I think that it is because various people fall into different categories and few know exactly what category they fall in – whether they will do better with total abstinence, or they aren’t carb or sugar or whatever sensitive (most people I know aren’t) or they are carb-addicts but not food addicts so they can manage their weight and eat carbs. Since people enjoy the act of eating carbs (um the conventional standard of what we think of when we mean carbs I don’t mean like all foods that contain carbs), it seems worth the “risk” of going for moderation and seeing if they fit into the “could live with moderation” category and trying to maintain them in the diet. Heck, I was an abstainer and for the most part I am, but I still work in days like vacation with carbs cause I like the “rush” it gives me to eat them – even the friggin plainest Saltine. If I can experience the euphoria AND maintain the weight?! JACKPOT. (so far my efforts have been relatively successful…after a period of abstinence and I can go back to low-carb afterwards). If lets say that cracker to me was as appealing as a…brussel sprout (TO ME haha) sure I’d do abstinent on that right away! I think that saying no 100% is a great option for some people, but I think that many agree that if they could choose in the first place to not have that addictive notion in the first place, they would. Well, I would. LOL

diamondgeog
01-27-2014, 09:36 AM
Our bodies run on glucose as a primary source which is why we are geared towards it. I eat plenty of carbs, mostly high fiber, high nutrient carbs. I prefer whole grains, fruits, legumes, veggies, etc.

I would say I like eating in general though. It can be a huge salad and I'll say I can eat and eat and eat. Sure I like high calorie things, but I like low calorie things as well. Improving my eating and monitoring my portions is what makes the difference for me, not cutting out high carb foods.

I posted something in the Men's Corner about NBA teams and players going low carb. I also posted something from cycling forums about it.

I found this link fascinating:

http://cyclingtips.com.au/2013/08/high-fat-low-carb-diets-good-for-you-and-your-cycling/

Fat is actually in many ways a better source for fuel than glucose. It has more calories, more fuel, per gram. It turns out you can be 'fat adapted'. You can be better at using fat as fuel. I personally have never eating lower amounts of carbs and I have never been more 'powerful' physically or had better endurance.

I do agree with Suzanne that there should be a better phrase on carbs. I know people use 'smart carbs' and I like that. I am still cautious of some fruit. I try not to have too many grapes and bananas. I can eat a lot of those. Most other fruit is self-regulating, it fills me up. And I've cut out fruit juice for me and my family completely, 100%.

It is very scary the sugar in fruit juices. Even the ones that say no added sugar.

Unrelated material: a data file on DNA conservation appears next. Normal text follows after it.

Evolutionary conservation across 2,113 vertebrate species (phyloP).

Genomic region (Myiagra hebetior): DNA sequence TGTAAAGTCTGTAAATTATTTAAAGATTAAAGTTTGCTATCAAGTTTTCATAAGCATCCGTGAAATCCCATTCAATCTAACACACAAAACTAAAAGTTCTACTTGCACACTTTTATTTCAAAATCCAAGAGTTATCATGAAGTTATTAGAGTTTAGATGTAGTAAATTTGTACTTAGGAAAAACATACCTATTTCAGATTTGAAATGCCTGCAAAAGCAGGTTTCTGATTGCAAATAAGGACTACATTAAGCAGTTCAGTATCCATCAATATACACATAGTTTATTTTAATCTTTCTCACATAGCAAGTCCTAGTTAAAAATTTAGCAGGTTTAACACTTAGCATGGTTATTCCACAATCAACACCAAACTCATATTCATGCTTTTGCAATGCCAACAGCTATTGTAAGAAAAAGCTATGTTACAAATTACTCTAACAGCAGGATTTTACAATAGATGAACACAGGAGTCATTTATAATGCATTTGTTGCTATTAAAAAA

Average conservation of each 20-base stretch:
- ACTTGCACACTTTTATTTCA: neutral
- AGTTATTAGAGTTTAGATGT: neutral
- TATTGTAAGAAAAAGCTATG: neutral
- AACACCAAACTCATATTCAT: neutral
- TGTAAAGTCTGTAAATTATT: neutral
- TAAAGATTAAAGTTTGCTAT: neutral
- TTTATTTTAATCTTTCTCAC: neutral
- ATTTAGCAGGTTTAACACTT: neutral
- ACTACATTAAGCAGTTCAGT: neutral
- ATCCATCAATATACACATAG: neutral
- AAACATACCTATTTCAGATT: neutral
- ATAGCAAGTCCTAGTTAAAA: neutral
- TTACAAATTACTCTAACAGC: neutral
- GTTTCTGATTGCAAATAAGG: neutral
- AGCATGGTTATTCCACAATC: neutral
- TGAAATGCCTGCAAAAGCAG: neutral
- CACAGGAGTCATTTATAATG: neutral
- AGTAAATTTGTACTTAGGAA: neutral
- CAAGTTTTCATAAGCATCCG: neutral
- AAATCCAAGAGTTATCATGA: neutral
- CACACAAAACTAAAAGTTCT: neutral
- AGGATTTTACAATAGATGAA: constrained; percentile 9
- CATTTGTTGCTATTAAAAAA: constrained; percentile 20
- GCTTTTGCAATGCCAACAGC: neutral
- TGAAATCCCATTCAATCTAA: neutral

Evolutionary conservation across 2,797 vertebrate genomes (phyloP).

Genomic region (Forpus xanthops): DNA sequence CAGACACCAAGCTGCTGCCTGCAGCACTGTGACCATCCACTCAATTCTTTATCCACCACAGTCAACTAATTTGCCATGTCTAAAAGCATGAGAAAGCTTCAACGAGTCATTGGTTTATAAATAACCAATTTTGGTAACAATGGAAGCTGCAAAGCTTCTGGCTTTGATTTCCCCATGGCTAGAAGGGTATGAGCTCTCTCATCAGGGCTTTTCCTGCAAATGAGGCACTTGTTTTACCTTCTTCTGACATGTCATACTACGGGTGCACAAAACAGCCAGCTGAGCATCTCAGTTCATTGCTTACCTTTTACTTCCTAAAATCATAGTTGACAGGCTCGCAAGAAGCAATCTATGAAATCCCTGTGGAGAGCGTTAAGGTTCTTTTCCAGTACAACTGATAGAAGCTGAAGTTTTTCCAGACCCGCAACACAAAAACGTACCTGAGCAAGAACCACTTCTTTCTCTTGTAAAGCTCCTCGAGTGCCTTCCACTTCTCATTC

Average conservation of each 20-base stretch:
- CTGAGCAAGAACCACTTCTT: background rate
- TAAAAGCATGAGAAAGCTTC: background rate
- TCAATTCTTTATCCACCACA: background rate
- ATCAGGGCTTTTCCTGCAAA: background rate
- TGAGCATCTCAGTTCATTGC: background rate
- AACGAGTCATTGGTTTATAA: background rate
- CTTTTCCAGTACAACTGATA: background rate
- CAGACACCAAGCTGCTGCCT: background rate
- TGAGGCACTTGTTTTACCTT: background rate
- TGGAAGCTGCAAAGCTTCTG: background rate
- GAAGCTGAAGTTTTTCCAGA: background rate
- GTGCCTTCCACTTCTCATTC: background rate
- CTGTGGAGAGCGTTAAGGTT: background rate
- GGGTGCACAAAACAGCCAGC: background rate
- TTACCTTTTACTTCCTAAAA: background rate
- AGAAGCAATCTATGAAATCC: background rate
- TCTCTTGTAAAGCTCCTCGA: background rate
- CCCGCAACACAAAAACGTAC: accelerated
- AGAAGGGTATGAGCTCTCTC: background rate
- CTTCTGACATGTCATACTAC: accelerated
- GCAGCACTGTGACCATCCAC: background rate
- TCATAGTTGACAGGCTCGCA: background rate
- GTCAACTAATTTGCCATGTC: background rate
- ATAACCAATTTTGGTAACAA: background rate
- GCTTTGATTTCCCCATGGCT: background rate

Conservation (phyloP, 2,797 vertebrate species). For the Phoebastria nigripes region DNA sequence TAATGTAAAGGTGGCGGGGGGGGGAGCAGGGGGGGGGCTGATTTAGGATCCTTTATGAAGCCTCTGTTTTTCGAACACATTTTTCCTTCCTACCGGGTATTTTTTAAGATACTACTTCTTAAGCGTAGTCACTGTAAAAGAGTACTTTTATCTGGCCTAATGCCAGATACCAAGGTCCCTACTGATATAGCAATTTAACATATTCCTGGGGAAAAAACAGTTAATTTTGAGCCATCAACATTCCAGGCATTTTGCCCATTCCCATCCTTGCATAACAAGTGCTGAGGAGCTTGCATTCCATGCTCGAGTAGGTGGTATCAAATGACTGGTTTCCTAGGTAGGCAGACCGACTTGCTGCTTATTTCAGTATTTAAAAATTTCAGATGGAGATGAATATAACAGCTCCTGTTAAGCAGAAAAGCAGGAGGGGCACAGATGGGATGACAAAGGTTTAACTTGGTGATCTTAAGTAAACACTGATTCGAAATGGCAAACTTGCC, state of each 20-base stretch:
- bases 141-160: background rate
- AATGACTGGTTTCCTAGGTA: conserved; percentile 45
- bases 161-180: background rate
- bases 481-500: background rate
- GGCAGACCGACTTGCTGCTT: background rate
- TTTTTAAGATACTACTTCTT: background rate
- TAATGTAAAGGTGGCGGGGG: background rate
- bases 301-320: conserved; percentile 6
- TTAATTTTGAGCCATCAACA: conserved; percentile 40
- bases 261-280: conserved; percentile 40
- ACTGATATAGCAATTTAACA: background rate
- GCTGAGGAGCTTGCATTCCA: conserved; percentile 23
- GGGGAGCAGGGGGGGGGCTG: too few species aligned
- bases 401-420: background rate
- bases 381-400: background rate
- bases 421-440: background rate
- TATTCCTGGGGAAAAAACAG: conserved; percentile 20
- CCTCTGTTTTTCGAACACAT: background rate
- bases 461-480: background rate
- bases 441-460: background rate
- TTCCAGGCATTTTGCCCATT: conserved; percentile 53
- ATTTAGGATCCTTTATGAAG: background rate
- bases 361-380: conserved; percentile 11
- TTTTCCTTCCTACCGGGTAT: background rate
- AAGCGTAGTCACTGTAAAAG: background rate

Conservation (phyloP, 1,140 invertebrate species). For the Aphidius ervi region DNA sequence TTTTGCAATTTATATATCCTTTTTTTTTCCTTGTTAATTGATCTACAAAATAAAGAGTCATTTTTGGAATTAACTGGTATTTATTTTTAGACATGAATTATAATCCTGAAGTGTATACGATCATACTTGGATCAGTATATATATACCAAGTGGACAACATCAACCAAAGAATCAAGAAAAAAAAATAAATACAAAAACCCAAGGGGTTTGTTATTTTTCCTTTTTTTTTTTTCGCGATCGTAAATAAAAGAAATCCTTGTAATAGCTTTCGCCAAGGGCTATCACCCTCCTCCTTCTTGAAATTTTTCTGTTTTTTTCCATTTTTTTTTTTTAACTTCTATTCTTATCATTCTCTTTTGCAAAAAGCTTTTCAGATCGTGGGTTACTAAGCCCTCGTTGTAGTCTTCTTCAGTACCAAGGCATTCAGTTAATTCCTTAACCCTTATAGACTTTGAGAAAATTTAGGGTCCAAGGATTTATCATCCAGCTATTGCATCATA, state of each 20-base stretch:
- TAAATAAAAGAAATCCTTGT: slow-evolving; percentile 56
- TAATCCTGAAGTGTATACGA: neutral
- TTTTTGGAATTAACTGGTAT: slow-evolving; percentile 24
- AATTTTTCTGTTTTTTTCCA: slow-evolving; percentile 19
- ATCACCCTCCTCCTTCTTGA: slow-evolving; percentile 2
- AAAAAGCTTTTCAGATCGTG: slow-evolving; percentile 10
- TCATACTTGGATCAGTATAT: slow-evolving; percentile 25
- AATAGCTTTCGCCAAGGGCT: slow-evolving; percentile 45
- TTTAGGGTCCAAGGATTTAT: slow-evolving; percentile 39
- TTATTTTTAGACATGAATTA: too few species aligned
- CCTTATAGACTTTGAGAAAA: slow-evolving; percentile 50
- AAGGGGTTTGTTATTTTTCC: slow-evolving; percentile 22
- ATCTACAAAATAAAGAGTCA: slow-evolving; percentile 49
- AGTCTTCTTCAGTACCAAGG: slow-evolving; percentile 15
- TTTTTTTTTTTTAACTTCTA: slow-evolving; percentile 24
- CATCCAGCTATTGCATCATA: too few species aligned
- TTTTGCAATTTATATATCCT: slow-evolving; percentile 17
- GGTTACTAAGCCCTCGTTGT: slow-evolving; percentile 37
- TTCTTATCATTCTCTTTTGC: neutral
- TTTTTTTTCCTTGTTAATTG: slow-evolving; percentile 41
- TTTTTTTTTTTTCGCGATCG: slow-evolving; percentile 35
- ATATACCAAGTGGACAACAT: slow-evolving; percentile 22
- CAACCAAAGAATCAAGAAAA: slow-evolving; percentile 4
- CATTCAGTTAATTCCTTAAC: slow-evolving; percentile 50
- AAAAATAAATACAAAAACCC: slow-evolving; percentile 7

nelie
01-27-2014, 12:56 PM
I posted something in the Men's Corner about NBA teams and players going low carb. I also posted something from cycling forums about it.

I found this link fascinating:

http://cyclingtips.com.au/2013/08/high-fat-low-carb-diets-good-for-you-and-your-cycling/

Fat is actually in many ways a better source for fuel than glucose. It has more calories, more fuel, per gram. It turns out you can be 'fat adapted'. You can be better at using fat as fuel. I personally have never eating lower amounts of carbs and I have never been more 'powerful' physically or had better endurance.


I think endurance athletes are a bit different from us regular folk in general. Having said that, I've seen a lot from endurance athletes who definitely carb it up and have seen performance increases. I recently read about an elderly couple who ran a marathon every day for a month as part of a charity event and they ate primarily bananas. Also, I recently read Scott Jurek's book about his ultra running career (he has set many ultra running records) and he talks about the foods he eats while running and they are a lot of complex carbs, even bean burritos as one of his staples. The problem I have even with the endurance athletes that are eating tons of bananas to emulate their favorite endurance athletes are that they aren't endurance athletes themselves. Someone who runs a race for 16 hours at a 7 minute mile pace isn't really relevant to my life. It is interesting to read nonetheless.

diamondgeog
01-27-2014, 01:09 PM
Well my take away from the article was this. For almost everyone on the planet they can lower their carbs and perform just as well if not better in their activities. If you are a weekend warrior or frankly what 99%+ of the users of 3FC are in relation to activity you can do just fine on lowering carbs.

Your body will get more efficient at using fat. So if lowering carbs helps you reach other health and weight goals you will still have fuel from your activities. The second part which is linked to in my above link was fascinating how the person who was not low carb before became better and better at using fat as fuel as they changed their diet.

Now if you are a world class sprinter, world class swimmer, world class sprint cyclist then yes you may perform better with higher carbs. Maybe even if you are a weekend warrior who 'sprints' 5Ks. But for the majority of people my takeaway was low carbs still provides abundant fuel for activities. And as you transition away your body gets better and better.